Part time employment also rose, and there was an upward revision to the previously reported gain for July, too. More people entering the labour force in August (that is, a higher participation rate), though, meant the unemployment rate stayed at 5.6%, albeit as economists had anticipated.
The net 54,200 monthly gain in employment nation-wide last month was underpinned by a healthy 40,100 rise for full timers (albeit after a fall in July), and a 12,100 rise in part time positions. This takes total gain in employment so far this year to nearly 270,000 positions, of which more than 200,000 have been full time. Annual growth in total employment shot up to 2.7%oya last month, the fastest rate of growth since late 2015. The icing on the cake was that hours worked across the workforce also rose in August.
The unemployment rate now has been at 5.6% for three straight months. The jobless rate had dipped to a four-year low of 5.5% back in May, but seems to have stabilised. This is despite the rise in participation, which usually is a positive sign of healthy underlying labour market conditions. By state, New South Wales retained the lowest jobless rate at 5.0%, and Victoria still has the highest rate at 6.1%. There was a sharp rise in the unemployment rate in Western Australia to 5.9%, but material falls for Queensland and South Australia.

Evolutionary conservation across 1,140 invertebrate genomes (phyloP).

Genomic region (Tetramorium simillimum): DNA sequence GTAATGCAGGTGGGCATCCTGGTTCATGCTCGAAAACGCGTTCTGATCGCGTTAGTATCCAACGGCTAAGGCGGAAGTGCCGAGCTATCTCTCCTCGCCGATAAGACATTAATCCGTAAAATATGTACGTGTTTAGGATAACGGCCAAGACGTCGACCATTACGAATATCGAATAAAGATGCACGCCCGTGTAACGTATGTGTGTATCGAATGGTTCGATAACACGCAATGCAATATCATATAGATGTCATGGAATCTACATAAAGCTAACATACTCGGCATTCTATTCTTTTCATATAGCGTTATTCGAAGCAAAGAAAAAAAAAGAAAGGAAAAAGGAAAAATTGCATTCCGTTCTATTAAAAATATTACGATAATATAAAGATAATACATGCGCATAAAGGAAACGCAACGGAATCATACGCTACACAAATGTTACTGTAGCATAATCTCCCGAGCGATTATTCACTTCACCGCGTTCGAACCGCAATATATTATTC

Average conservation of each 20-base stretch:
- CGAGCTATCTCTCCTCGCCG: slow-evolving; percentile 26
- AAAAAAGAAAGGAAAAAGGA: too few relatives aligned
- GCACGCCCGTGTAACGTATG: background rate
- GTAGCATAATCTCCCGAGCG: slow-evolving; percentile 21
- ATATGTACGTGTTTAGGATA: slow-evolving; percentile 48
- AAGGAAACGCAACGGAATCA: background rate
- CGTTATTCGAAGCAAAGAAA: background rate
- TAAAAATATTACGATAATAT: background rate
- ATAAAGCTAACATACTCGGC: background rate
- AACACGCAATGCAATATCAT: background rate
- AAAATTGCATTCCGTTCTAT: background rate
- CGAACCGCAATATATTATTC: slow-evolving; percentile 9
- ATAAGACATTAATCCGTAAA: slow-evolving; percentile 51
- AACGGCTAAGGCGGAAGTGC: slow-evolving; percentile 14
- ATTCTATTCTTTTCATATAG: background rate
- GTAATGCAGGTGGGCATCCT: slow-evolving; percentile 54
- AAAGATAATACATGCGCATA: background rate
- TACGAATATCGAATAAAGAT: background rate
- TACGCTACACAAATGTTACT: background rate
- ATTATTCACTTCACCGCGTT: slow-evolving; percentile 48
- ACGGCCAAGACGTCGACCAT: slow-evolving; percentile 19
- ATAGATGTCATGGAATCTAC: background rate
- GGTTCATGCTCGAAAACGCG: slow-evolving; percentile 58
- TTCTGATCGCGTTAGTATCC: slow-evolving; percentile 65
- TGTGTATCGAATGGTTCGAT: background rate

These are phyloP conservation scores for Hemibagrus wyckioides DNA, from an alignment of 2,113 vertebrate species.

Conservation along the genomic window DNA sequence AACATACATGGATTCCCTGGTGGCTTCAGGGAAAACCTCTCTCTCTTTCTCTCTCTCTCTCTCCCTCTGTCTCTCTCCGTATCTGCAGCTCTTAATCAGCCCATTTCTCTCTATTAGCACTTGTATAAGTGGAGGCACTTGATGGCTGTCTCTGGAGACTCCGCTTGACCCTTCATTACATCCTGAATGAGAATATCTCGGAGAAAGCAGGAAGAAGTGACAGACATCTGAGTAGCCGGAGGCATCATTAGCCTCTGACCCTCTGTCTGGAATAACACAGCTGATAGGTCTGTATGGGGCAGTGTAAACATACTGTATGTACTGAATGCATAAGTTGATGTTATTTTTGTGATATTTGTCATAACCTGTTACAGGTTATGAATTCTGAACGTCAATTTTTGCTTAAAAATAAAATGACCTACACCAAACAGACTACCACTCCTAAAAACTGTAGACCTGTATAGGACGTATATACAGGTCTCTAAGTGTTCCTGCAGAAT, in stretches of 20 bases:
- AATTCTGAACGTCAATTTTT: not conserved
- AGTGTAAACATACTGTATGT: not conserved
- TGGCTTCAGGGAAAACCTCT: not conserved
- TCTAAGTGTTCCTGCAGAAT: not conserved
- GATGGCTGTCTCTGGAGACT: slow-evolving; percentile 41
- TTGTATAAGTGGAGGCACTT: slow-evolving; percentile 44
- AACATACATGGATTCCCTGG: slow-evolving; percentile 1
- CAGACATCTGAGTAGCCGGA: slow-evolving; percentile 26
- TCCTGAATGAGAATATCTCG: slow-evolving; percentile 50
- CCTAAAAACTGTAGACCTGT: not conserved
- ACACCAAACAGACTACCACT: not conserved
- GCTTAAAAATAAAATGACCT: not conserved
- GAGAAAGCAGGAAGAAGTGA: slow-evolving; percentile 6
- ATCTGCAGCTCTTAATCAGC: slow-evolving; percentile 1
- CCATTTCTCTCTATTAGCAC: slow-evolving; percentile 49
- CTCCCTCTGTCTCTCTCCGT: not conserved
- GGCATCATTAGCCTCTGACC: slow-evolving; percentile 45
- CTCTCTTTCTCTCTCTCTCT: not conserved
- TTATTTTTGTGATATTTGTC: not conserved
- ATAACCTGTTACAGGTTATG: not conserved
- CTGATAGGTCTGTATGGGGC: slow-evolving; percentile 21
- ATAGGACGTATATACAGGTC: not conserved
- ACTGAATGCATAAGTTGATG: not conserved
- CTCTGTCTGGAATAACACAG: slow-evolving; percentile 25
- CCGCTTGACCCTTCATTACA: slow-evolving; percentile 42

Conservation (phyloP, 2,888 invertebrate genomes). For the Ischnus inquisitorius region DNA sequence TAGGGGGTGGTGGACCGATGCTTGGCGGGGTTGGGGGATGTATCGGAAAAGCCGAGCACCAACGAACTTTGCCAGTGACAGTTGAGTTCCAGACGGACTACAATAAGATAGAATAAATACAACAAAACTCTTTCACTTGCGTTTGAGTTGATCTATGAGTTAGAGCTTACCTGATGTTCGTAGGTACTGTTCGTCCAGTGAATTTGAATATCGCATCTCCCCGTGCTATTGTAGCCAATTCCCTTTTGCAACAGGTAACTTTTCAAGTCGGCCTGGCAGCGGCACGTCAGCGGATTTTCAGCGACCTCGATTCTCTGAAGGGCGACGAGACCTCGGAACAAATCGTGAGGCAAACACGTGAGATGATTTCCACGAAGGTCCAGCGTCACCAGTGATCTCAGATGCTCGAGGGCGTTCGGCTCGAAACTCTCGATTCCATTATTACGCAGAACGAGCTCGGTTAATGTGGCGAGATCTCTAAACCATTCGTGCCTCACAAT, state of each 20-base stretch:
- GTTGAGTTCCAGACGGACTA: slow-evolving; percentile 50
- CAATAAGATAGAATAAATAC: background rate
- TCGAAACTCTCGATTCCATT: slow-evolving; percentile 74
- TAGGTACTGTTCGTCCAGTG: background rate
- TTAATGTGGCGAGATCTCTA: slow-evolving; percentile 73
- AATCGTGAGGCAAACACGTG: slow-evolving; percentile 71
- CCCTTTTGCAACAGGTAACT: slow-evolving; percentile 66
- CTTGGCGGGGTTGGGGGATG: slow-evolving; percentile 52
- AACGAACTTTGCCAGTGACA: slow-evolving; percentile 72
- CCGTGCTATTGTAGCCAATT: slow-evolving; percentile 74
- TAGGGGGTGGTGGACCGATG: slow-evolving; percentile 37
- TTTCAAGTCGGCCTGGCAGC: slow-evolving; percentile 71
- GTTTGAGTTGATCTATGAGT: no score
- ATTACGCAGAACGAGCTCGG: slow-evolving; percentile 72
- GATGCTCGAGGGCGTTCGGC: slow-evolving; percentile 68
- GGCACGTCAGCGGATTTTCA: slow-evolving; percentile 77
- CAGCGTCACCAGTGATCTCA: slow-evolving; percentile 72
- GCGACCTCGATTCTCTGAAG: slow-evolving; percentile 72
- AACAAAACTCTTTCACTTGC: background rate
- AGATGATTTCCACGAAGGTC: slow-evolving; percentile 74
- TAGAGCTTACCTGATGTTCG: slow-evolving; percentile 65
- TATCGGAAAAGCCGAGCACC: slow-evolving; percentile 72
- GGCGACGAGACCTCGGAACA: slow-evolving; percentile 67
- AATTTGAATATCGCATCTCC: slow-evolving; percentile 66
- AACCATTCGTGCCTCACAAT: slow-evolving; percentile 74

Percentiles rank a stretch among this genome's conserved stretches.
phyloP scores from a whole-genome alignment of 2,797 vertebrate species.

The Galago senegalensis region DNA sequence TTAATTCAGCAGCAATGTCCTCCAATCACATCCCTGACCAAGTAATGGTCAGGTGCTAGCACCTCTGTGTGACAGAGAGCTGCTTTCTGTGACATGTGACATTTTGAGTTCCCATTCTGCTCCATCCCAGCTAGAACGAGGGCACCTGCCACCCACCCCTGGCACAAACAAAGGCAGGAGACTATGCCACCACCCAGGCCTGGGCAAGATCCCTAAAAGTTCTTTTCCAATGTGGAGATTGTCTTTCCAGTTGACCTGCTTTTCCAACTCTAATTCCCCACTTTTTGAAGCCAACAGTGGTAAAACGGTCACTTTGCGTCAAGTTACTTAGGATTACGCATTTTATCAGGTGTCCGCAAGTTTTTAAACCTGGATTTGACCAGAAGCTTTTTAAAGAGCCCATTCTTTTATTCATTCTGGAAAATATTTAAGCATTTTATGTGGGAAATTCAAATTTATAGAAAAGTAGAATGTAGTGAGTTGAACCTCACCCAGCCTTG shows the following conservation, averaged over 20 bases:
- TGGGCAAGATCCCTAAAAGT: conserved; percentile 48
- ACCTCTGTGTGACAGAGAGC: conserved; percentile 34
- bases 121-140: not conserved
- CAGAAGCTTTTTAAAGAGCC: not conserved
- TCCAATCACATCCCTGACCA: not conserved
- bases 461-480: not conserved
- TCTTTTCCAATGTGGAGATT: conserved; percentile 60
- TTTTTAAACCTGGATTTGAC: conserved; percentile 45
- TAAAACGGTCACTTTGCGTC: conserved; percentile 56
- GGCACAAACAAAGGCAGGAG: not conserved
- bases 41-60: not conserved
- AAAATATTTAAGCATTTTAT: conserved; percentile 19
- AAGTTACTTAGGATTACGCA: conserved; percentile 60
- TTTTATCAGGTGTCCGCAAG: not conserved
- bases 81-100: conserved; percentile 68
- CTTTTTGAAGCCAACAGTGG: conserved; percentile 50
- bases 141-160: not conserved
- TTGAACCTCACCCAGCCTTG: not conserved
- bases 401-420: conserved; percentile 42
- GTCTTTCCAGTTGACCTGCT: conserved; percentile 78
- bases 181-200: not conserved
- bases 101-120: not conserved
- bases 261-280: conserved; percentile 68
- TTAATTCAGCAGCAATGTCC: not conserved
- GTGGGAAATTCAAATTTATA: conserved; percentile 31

The leading indicators of employment continue to improve, including just this week in the NAB’s latest survey of business conditions and confidence. This suggests there are further decent employment outcomes ahead and, probably, a lower unemployment rate. A sustained rise in wages growth (which is at a record low) remains elusive, but faster wage gains usually follow sustained improvements in labour market conditions.
There are important messages for company directors in today’s data. The run of very good employment reports this year strengthens the case for official interest rates to rise, although isolated pockets of weakness in the economy mean the first rate hike from the RBA probably will not be before year-end. Another message is that pressure for wage increases already is building, particularly in the sectors of the economy bolstered by huge public spending on infrastructure. Labour shortages in engineering construction already are emerging in Sydney, for example.
The broader message probably is that today’s jobs data reinforces the perception that general economic conditions in Australia are improving, with other recently released data showing healthy business conditions (albeit alongside softer confidence) and higher investment in the year ahead. This is alongside green shoots emerging in key offshore economies, too, where interest rates already are rising. Interestingly, AUD shot up nearly half a cent after the release of the jobs data, and now sits back above 80 US cents.